Yup. Eat less crap and you will feel less like crap. Amazing.

The science behind caffeine – Examine.com
Apparently less is more. Guess I should take this IV out then.

Is uncertainty in complex disease epidemiology resolvable? – Wasim Maziak
Remember what we said about science being hard?

Why Fitspiration Is Killing Your Motivation – Lawrence Judd
We like this a lot, even if Lawrence totally spells his name wrong. Focus on the process, not the goal. We’re not saying it’s easy, but it’s pretty much the only way to make sure you actually make it to your goals.

You won’t believe how hard this is! Do you make this mistake?

One day you will read in the news that eating eggs has been linked with cancer and you shouldn’t eat them. Then six months later you will hear that they are a better cure for what ails you than unicorn tears – which makes most people think that scientists have absolutely no idea what they are doing. Is salt worse than cyanide? Or is it a miracle cure? JUST TELL US THE TRUTH!

Well, science is hard. Like, really hard. Designing a study, controlling as many of the variables as you can think of, and ensuring the compliance of the study subjects is hard enough when you are dealing with rats. When you add humans into the mix it gets so hard that I’m surprised that anyone even bothers.

Also, what is even harder than regular science, is statistics. A lot of the studies that are quoted in the media, and even the ones that are published in prestigious journals like Nature and Science, can have glaring statistical errors, omissions, or things that don’t make sense. Many results that are “statistically significant” are in all practical terms, pretty much a waste of time. Conversely, many effects that don’t reach statistical significance might actually be of use. But all of this is really hard to know, even if you have been trained in statistics and study design. If you want to learn more of this kind of thing, Alan Aragon’s Research Review is a really good resource. Also, Statistics Done Wrong is a really good layman’s resource.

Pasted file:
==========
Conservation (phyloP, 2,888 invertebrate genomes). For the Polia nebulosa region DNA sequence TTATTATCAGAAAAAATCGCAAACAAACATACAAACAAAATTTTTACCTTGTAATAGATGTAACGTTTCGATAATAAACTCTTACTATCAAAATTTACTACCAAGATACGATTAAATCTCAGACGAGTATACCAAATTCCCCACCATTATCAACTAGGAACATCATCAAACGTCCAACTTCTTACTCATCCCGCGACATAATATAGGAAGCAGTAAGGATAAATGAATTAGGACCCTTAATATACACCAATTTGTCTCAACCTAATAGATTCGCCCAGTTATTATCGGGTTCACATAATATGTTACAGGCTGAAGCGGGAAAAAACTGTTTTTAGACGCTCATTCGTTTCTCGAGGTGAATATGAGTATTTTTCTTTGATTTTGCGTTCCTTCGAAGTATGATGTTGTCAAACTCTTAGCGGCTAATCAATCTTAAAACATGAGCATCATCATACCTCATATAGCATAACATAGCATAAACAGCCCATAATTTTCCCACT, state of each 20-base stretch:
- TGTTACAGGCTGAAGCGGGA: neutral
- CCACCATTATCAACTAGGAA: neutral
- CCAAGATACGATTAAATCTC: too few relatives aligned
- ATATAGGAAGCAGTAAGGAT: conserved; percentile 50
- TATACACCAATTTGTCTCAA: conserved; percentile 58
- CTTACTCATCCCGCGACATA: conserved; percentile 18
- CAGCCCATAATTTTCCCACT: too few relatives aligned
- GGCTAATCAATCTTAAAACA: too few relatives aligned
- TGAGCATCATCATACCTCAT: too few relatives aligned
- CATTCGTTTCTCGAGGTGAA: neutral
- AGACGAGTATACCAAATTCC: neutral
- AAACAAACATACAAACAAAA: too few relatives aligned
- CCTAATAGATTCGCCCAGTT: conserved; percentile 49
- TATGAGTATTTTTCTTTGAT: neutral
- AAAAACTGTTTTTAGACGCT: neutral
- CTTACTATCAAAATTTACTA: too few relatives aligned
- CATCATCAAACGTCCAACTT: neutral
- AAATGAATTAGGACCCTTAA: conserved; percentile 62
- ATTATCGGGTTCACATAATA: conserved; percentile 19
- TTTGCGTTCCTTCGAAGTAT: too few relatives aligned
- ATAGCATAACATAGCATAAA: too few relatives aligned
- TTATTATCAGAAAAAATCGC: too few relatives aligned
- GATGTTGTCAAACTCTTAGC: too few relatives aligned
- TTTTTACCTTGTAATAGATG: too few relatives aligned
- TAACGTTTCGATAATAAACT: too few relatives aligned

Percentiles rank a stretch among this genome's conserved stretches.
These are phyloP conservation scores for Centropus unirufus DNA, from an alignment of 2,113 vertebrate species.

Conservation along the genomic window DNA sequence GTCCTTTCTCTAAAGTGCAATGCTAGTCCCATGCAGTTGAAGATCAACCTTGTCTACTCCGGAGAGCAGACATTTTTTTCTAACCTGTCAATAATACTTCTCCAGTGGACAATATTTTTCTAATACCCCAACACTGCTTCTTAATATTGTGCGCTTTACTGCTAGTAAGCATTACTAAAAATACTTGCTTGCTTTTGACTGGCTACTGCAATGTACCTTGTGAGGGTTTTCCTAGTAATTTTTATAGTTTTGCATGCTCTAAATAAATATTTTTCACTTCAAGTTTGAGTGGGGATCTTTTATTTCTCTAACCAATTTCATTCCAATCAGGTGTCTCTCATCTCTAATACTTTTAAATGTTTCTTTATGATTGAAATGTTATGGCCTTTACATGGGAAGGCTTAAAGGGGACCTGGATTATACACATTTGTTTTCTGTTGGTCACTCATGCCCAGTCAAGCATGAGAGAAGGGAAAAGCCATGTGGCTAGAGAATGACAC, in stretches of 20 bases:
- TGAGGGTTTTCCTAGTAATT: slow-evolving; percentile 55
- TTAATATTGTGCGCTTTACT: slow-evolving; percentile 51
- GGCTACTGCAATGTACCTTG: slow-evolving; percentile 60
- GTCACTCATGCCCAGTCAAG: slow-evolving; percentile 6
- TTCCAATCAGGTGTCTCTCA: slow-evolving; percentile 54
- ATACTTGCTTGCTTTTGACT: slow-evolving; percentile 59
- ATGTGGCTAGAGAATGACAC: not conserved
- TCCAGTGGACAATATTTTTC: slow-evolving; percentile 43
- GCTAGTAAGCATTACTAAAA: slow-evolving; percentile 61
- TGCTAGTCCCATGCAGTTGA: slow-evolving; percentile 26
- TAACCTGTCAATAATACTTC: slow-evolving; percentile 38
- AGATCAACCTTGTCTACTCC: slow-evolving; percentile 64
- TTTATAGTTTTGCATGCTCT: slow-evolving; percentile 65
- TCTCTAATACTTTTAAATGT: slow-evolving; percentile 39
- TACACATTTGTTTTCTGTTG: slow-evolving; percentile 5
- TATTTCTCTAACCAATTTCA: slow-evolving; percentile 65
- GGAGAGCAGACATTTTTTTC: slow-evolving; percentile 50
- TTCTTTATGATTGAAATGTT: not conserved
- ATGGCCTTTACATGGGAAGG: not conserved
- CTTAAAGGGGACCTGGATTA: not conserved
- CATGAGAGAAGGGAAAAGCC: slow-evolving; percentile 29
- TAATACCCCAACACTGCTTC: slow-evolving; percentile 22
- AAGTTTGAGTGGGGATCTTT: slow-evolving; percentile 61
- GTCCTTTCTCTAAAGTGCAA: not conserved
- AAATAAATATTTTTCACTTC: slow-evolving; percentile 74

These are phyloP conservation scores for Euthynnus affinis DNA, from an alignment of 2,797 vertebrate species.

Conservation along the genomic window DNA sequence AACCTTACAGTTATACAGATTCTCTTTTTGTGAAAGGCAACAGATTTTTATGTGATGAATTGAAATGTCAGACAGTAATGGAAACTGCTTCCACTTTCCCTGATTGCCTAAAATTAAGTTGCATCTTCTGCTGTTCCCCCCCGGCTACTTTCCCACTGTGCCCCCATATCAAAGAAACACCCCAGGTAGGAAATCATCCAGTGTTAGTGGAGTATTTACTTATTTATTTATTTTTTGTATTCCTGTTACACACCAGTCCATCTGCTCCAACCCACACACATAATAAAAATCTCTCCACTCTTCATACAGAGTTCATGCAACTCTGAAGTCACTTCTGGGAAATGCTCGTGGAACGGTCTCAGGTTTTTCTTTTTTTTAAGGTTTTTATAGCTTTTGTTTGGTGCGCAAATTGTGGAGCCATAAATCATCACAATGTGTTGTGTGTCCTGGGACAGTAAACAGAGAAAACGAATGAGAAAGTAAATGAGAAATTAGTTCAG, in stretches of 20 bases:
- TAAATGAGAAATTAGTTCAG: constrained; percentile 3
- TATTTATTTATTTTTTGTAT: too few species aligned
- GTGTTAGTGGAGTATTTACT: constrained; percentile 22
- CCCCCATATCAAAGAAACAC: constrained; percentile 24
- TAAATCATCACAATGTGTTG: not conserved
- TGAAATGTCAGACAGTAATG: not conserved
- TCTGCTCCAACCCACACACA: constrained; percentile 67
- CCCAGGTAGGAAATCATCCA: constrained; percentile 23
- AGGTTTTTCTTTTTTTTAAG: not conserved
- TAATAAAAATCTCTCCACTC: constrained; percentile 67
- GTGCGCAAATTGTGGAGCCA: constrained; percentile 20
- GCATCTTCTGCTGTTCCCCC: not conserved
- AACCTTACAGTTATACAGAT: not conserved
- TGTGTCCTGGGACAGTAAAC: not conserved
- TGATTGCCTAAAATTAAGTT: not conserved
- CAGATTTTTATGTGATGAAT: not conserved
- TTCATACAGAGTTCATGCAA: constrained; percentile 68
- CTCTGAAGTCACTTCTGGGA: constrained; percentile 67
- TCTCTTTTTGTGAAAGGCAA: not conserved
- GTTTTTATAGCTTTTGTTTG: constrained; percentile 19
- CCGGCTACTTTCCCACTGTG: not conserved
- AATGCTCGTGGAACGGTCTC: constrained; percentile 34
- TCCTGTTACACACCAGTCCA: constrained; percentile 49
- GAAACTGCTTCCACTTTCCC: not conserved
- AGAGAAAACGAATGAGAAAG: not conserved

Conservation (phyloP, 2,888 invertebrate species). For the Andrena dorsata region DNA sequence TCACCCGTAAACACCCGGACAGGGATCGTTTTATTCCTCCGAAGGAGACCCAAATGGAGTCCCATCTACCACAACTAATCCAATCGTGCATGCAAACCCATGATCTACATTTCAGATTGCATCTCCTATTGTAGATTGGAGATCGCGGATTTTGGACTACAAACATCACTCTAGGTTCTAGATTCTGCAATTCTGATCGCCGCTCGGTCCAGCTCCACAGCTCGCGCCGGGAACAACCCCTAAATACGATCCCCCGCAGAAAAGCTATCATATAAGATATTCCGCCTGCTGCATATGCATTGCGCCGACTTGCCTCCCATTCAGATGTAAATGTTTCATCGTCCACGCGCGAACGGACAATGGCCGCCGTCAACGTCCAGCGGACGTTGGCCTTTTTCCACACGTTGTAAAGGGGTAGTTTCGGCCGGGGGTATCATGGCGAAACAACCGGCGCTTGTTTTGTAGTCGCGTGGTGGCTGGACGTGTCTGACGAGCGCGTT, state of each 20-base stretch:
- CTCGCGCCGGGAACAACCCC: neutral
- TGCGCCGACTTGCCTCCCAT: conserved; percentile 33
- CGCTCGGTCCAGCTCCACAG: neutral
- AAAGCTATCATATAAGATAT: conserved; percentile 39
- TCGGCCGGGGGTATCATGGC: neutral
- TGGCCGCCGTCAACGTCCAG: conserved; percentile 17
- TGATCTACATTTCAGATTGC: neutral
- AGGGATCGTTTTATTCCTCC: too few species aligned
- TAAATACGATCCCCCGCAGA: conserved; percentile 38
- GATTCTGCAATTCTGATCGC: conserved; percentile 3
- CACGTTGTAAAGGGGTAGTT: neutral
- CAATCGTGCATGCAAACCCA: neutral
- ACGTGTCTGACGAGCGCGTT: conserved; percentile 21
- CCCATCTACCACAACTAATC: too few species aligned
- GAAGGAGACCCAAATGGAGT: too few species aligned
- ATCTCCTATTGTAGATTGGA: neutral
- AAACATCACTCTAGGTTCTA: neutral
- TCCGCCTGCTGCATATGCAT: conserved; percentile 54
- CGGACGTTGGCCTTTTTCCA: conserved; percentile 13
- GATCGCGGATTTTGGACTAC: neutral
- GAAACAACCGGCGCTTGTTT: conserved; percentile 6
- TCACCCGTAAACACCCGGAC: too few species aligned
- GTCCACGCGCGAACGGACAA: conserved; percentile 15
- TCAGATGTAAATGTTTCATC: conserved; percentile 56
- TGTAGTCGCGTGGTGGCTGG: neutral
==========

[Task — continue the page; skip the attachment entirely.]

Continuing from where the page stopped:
What generally happens is a study gets published, some intern getting paid exactly nothing and with the scientific knowledge of pond scum reads the abstract or a press release and says “hey, there’s a story here!” The journalist then reads the summary of the abstract, and writes an article on it. This is how “in elderly untrained subjects (n=17), increasing protein intake above deficiency levels via ingestion of whole eggs increases protein synthesis” turns into “SCIENCE SAYS: EAT EGGS AND PUT ON 10LB OF MUSCLE TODAY!”

Or someone took the data from a huge long term study of like 60,000 people over 20 years, and found out that red meat consumption is correlated with a statistically significant increase of heart disease risk. Well, it also turns out that per capita cheese consumption is almost perfectly correlated (r=0.9471) with the number of people who die by becoming tangled in their bedsheets1. If you dump enough different variables into a big bucket of data, some correlations are going to drop out the bottom. Doesn’t mean that they actually matter.

So what does this mean for you? Well, it means that you can probably trust that anything you read about nutrition or exercise in the mainstream media is complete crap. At best. If you do the exact opposite of what they tell you to, you probably won’t be in any trouble at all.

If someone is telling you that you need to do anything other than eat a diet consisting of mostly whole foods most of the time, and try to not sit on your ass all day, they are selling you something. Just watch what commercials after that segment to see what it is.


Footnotes:
  1. http://www.tylervigen.com/spurious-correlations